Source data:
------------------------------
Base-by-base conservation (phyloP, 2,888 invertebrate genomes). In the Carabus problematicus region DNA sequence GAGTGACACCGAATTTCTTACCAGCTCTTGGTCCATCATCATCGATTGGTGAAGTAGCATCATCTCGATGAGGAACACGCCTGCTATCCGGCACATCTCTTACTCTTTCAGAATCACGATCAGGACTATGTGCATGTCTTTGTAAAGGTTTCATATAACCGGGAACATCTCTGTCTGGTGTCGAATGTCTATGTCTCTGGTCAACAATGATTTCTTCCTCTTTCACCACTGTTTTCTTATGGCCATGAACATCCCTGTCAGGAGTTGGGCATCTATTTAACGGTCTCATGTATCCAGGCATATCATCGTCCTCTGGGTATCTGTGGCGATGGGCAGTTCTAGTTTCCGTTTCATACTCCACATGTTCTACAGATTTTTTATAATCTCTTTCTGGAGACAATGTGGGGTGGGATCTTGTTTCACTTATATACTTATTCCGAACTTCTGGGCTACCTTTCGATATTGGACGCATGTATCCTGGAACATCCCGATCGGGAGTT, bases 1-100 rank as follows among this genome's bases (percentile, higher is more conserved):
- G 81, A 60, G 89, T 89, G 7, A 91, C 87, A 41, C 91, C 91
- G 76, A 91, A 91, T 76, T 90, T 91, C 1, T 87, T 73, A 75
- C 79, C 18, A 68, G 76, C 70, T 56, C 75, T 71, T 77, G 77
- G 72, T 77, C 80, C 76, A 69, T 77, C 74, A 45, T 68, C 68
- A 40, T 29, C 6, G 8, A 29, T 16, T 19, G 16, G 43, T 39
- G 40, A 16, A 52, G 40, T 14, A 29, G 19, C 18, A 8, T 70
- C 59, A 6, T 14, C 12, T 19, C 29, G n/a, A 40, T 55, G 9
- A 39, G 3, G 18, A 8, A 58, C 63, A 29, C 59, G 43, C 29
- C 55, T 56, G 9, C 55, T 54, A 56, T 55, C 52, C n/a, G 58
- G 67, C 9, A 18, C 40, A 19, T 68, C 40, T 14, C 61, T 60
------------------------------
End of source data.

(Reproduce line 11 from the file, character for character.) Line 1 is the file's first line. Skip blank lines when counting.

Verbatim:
- G 67, C 9, A 18, C 40, A 19, T 68, C 40, T 14, C 61, T 60